When it comes to mobile innovation, the gap between developed and developing countries is not much of a gap at all. Mobile innovation in the West, largely technology-lead, sits in contrast to that in the developing world where combating the geographic, economic and cultural constraints of users is considered a more sensible way to go. This explains the emergence of the torch phone, for users who live in areas with little or no regular light, or multiple phone books for users who share their phones with family members. On the heavyweight side, a plethora of financial applications have hit the streets, with Safaricom’s m-Pesa service getting by far the biggest press to date. Regularly used by hundreds of thousands of Kenyans, you often hear it described as the “Kenyan Debit Card”, allowing users to transfer money through their mobile phones to help out family and friends, or to buy and sell goods and services across the airwaves. For the tens of millions of Kenyans without bank accounts, m-Pesa represents both a revolution and a revelation. It is now being rolled out in other countries, with Afghanistan next on the list.
Innovation is not always as official or formalised as this, however. People in developing countries are rarely simple, passive recipients of a technology, and rarely wait for outsiders to provide solutions to their problems. The entrepreneurial spirit is alive and well, evident by the masses of thriving small businesses you find on the street corners of every village, town and city. Last summer, in “A Review of The Postal and Telecommunications Sector: June 2006 to June 2007”, the Executive Director of the Uganda Communications Commission presented some quite incredible statistics. Official employment in Uganda’s ICT industry – dominated by telecommunications workers – sat at a little over 6,000. Informal, unofficial workers not directly employed, but who were making a living on the back of the industry, was estimated at a whopping 350,000. Amazing as it may be, Uganda is no exception. This is happening all over the African continent.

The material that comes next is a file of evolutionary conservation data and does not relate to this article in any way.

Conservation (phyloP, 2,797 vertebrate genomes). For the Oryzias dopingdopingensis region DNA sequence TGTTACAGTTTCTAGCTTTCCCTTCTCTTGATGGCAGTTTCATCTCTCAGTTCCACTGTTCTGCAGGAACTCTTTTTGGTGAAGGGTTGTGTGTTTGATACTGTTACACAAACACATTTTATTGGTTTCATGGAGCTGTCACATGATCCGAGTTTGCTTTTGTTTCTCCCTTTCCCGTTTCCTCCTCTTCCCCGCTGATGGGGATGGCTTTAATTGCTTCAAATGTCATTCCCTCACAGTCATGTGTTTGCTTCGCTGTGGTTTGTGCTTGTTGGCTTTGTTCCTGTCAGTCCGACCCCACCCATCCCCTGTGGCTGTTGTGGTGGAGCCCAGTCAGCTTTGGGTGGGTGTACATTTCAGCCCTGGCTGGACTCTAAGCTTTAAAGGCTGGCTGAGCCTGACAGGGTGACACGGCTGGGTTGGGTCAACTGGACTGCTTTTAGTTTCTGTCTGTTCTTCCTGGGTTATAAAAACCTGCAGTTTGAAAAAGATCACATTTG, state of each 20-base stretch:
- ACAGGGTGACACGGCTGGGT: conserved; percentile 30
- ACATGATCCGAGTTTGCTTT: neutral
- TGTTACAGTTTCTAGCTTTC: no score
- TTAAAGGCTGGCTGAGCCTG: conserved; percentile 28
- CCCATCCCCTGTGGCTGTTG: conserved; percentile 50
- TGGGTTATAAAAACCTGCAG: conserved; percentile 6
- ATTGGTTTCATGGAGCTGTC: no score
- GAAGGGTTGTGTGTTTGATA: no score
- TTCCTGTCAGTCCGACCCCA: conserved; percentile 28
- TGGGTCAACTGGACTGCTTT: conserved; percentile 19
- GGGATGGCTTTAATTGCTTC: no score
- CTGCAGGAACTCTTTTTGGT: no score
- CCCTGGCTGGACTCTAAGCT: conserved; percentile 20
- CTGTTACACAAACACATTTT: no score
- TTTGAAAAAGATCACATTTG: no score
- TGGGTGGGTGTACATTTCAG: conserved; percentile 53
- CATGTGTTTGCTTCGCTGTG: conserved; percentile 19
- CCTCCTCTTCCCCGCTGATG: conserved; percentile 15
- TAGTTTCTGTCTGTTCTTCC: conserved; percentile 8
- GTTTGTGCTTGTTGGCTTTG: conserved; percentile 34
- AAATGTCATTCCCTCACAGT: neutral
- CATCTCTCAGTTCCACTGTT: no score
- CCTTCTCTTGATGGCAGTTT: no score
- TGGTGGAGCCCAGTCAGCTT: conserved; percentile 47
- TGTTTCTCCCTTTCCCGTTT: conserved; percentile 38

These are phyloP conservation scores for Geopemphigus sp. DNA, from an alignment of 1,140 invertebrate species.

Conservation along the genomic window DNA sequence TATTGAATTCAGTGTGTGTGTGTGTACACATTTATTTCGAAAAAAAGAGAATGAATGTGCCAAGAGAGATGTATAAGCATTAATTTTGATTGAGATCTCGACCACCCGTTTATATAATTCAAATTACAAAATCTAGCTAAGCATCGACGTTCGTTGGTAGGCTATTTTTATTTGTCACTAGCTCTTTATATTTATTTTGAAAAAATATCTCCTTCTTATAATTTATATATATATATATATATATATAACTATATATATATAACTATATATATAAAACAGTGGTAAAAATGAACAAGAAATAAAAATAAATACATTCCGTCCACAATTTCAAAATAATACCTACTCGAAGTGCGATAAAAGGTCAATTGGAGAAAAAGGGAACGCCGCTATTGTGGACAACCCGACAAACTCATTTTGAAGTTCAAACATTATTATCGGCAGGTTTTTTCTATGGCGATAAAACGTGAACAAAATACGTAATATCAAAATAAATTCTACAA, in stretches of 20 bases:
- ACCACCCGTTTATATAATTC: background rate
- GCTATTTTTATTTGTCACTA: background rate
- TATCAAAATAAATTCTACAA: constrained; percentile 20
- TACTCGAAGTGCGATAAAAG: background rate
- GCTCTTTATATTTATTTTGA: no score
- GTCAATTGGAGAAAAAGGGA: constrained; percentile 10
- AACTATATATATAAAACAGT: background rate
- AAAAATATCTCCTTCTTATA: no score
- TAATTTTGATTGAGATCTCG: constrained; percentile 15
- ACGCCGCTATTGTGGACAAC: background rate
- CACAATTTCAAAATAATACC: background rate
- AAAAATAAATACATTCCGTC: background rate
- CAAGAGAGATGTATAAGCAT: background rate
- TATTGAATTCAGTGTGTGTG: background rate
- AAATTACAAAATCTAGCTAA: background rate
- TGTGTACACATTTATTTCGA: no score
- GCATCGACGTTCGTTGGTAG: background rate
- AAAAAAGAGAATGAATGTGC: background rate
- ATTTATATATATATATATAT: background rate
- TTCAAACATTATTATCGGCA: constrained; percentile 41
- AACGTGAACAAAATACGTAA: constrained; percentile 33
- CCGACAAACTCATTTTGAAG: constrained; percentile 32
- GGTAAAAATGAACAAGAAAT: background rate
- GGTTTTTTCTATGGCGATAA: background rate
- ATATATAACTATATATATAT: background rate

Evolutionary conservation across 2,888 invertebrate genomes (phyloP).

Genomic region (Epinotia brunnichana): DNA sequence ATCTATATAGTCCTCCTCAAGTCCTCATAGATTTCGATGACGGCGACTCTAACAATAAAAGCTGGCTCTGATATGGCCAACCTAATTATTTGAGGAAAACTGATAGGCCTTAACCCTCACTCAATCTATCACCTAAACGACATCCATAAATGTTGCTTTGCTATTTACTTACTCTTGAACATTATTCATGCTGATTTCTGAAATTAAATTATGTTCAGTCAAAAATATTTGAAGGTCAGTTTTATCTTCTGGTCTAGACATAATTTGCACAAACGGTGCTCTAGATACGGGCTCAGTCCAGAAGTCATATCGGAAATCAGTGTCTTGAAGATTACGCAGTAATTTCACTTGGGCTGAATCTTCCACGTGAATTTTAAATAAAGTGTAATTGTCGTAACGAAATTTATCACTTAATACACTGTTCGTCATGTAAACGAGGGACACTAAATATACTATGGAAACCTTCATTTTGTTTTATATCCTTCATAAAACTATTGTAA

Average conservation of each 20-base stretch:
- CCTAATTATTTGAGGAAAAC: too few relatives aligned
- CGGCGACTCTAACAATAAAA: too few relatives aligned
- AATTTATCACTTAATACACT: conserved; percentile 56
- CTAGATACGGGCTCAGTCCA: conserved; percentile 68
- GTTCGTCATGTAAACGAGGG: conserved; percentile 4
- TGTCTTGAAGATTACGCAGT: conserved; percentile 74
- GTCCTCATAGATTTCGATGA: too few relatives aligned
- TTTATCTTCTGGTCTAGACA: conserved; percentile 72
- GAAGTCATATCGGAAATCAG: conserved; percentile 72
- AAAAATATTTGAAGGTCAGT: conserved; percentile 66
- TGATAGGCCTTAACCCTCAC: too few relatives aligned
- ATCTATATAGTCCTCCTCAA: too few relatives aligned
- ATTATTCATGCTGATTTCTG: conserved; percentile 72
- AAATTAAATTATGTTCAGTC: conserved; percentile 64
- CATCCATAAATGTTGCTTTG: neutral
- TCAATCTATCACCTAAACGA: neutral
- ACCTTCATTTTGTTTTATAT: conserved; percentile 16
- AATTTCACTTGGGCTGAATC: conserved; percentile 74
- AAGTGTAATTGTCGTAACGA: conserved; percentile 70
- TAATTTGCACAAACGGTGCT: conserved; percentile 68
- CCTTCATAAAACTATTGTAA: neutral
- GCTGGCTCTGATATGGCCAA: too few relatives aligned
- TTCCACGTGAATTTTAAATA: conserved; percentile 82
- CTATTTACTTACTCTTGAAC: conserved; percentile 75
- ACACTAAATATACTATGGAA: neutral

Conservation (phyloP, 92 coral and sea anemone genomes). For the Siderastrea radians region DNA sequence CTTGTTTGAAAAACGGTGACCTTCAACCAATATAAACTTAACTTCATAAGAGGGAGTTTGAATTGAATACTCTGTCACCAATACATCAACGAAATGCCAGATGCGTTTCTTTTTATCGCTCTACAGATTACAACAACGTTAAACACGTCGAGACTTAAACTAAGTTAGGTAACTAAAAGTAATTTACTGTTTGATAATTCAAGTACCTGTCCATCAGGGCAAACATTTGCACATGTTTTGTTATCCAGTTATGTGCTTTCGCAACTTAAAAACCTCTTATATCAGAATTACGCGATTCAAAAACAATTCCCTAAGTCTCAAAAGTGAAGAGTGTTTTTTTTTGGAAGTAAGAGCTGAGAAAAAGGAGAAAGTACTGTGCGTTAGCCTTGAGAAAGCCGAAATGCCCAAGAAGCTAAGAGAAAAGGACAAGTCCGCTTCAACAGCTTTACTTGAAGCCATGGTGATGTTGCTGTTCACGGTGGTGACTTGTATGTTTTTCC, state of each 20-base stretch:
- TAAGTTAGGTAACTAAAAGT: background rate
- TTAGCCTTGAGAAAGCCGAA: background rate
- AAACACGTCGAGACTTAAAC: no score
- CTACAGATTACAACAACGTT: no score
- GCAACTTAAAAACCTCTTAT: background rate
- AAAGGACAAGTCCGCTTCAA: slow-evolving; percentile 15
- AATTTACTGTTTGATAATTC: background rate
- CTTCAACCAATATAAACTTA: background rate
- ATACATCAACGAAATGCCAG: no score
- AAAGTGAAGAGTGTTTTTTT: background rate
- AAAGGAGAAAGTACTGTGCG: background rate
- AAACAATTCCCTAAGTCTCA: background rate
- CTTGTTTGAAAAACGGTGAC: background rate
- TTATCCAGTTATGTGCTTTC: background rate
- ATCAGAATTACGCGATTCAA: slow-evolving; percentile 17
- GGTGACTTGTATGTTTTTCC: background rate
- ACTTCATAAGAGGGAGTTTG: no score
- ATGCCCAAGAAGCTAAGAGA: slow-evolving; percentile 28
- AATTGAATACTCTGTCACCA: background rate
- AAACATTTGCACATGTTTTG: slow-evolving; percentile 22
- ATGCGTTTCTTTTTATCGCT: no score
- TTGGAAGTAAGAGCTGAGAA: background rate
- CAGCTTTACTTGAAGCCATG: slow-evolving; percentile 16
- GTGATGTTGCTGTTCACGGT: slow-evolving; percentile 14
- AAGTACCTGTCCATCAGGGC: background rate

These ‘informal’ businesses come in all shapes and sizes, as do the kiosks many of them operate from, manufactured using anything from wood to metal sheeting, or made up of simple tables and plastic chairs. Mobile phone repair shops, often equipped with just a handful of basic (and frighteningly large!) tools, have sprung up to help owners squeeze the maximum life out of their devices, many being used in some of the harshest conditions imaginable. Mobile phones are attached to bikes (two and three wheelers), and even boats, and taken to where the business is. In Uganda these bikes, known locally as boda boda’s, are hooked up with spare batteries and desktop mobile devices to create what are affectionately known as “Bodafones”. I met the owner of one on Kampala Road last summer, and got talking to him through the universally accepted language of English Premier League football. He also accurately predicted the result of the Liverpool match later that day – I should have got his number.
In "Mobile Telephony: Leveraging Strengths and Opportunities for Socio- Economic Transformation in Nigeria", Christiana Charles-Iyoha sheds some fascinating light on the barriers to mobile ownership among Nigerian market traders. Erratic power supply, and difficulty charging, came top with a staggering 87%. Of course, Nigerians are not alone with this problem, and entrepreneurs are coming up with ingenious methods of meeting this crucial consumer need. Today, in some rural areas, users are able to charge their phones from a car battery which is taken to the nearest town, charged up and dragged back. In more urban areas with better mains supply, charging kiosks have sprung up allowing users to recharge their phones while they wait. Soon, with the continuing drop in the cost of solar chargers, many users will be able to do what I did last weekend down my local village green, and charge their phones using the most plentiful renewable energy source available – the sun (yes, we do occasionally get some in England). Interestingly, the total cost of this entire set up came to just over $40 - $22 for the ZTE handset (as being sold by MTN in Uganda), and $20 for the solar panel. Suddenly, with solar, there is light at the end of the charging tunnel.